Commenting ahead of the publication of the Church of England's new 'Church School of the Future' report on 23 March 2012, Simon Barrow, co-director of the Christian thinktank Ekklesia, said:
"All education providers, along with government, need to be putting the needs of our diverse and changing communities first, not prioritising their own institutional interests.
"Many would argue that this ought particularly to be the case for Christian bodies, given the outward-looking nature of the core Gospel message and Jesus' challenge to the religious and political establishments of his day."
"The Church of England wishes its foundation schools, which are overwhelmingly funded by general taxpayers from a variety of belief backgrounds, to maintain a 'Christian ethos'.
"If this is to be workable in a diverse society as well as loyal to the message of Christianity, such an ethos needs to reject outright the favouring of one group, and to make service of neighbour - not least those who are poorest or pushed to the margins - the centre of its concerns.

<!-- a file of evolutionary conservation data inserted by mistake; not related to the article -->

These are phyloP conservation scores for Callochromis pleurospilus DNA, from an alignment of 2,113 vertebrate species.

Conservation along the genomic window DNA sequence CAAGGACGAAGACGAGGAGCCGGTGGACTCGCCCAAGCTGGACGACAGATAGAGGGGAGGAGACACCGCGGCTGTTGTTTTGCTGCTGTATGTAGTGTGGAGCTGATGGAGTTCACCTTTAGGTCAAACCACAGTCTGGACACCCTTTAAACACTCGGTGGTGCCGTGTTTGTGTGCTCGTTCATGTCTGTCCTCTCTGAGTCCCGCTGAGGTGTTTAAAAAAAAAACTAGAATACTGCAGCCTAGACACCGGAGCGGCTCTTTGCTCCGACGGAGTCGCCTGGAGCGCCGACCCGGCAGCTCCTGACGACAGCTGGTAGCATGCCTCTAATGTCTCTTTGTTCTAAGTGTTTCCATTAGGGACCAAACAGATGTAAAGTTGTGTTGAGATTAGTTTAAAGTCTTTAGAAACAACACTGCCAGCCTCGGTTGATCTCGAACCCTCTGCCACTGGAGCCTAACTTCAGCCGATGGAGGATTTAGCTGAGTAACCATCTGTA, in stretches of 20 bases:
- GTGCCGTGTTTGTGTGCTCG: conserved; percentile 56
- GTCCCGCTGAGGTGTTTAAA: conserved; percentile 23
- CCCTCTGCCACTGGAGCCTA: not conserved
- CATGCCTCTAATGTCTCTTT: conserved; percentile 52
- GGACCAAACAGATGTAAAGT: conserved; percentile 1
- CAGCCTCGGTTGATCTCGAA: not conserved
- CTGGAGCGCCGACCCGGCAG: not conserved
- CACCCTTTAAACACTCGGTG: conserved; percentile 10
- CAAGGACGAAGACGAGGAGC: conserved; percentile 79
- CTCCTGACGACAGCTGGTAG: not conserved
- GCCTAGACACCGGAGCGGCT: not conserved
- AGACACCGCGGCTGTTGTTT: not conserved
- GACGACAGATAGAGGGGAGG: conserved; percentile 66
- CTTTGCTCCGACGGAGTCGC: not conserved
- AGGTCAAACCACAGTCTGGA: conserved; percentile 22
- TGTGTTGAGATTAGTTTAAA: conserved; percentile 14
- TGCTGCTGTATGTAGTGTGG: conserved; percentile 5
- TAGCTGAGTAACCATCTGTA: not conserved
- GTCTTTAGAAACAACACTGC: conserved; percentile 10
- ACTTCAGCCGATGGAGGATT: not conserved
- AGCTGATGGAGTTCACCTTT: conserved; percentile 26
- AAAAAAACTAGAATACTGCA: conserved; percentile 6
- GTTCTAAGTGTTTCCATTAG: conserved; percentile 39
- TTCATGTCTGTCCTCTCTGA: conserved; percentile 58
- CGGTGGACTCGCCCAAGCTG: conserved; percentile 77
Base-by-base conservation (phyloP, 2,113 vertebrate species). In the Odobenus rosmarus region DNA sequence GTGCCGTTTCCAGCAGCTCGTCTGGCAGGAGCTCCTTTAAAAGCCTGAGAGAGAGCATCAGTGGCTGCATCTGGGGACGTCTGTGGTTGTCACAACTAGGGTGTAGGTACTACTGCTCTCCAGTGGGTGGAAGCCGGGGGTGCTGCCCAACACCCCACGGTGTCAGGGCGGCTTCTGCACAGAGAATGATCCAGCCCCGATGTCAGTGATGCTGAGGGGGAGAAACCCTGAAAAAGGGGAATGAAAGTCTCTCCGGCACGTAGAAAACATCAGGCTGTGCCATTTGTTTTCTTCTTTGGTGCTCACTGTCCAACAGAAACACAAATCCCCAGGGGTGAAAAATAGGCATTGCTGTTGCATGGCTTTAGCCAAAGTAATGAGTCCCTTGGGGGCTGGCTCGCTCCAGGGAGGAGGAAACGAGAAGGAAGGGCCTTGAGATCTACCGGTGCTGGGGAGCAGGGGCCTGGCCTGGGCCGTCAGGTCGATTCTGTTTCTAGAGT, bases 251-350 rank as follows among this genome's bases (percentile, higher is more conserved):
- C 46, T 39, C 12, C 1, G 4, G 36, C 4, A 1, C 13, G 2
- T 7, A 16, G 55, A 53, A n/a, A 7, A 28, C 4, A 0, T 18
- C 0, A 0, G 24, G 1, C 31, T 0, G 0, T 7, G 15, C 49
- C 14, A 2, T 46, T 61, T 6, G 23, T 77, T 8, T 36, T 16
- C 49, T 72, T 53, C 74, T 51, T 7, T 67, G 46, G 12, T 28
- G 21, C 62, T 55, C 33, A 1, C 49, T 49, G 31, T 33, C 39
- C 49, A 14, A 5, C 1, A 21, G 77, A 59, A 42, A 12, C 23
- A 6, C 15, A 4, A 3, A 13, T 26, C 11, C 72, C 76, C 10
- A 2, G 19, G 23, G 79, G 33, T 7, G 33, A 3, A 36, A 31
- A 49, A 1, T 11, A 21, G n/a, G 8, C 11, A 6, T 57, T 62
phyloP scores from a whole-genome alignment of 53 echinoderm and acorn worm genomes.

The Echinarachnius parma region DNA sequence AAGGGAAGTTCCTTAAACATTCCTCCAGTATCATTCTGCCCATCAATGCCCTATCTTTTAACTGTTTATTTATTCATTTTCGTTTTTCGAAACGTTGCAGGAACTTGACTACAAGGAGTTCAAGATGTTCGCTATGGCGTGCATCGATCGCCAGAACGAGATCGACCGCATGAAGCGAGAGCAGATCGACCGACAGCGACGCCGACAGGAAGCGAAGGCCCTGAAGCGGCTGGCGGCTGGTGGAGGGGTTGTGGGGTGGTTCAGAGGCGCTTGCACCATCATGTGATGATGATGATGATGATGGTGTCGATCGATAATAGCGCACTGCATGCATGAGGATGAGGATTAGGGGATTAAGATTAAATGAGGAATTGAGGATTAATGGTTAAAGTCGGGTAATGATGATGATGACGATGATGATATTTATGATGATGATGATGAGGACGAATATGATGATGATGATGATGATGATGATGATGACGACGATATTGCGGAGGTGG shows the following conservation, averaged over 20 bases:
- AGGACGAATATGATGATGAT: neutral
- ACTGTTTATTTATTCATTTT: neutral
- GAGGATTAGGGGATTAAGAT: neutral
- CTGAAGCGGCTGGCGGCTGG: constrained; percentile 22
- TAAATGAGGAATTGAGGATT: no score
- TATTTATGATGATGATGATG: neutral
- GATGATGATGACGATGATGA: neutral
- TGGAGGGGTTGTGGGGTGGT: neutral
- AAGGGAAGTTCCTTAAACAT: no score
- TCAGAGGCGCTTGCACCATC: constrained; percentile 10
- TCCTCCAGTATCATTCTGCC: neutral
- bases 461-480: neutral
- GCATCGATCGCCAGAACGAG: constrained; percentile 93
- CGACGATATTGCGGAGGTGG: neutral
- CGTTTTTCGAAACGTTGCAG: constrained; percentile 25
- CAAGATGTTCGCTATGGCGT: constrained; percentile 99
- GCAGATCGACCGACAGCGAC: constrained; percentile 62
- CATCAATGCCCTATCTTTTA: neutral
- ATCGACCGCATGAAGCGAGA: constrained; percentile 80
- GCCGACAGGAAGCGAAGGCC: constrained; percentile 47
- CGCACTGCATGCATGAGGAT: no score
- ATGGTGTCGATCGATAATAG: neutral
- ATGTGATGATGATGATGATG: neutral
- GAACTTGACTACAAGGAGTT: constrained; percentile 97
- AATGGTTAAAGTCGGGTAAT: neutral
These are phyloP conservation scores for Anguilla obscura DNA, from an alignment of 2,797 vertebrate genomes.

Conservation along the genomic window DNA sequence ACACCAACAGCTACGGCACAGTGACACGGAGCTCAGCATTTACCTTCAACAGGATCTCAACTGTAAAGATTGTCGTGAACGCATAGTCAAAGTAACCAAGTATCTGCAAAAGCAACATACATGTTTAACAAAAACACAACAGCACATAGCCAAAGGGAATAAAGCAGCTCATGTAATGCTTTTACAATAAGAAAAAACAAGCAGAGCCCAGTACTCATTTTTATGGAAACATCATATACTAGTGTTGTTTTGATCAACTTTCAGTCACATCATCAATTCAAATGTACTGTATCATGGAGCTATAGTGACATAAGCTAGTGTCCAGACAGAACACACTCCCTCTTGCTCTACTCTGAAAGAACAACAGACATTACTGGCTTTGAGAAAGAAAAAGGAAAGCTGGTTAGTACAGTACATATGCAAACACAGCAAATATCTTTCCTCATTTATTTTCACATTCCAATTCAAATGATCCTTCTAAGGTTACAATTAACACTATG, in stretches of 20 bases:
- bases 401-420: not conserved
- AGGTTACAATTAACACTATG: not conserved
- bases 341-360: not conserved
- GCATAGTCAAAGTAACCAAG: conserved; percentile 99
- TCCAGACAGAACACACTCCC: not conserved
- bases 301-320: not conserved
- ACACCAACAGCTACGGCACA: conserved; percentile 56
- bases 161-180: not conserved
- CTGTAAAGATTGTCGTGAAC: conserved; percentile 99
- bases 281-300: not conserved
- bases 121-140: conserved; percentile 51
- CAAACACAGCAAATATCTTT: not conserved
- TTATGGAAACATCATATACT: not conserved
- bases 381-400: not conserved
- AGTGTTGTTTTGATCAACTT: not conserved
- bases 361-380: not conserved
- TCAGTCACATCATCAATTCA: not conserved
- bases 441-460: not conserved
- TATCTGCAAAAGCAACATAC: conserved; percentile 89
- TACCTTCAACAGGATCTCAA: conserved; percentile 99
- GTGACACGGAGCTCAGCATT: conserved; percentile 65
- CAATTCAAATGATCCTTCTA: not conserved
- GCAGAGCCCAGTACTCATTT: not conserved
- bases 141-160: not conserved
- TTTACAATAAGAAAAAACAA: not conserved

"The proof of such a stance would surely be the rejection of discrimination on grounds of faith in any school, genuinely inclusive policies on disability and combatting homophobia, and the promotion of values such as conflict transformation, social justice, hospitality and peacebuilding.
These are values which people from all backgrounds can be properly encouraged to affirm, as well as having many distinctive narratives attached to them, not least Christian ones.
"Seeking to maintain privilege and power for the Church in public education is not, in fact, a Christian approach, but a denial of it.
"Greater clarity about this is a prerequisite for a better debate about taxpayer funded and supported schooling in a plural society.
"The 'Church School of the Future' report, which has been circulated for advance media comment, needs to be carefully evaluated in these terms following its formal publication on 23 March 2012.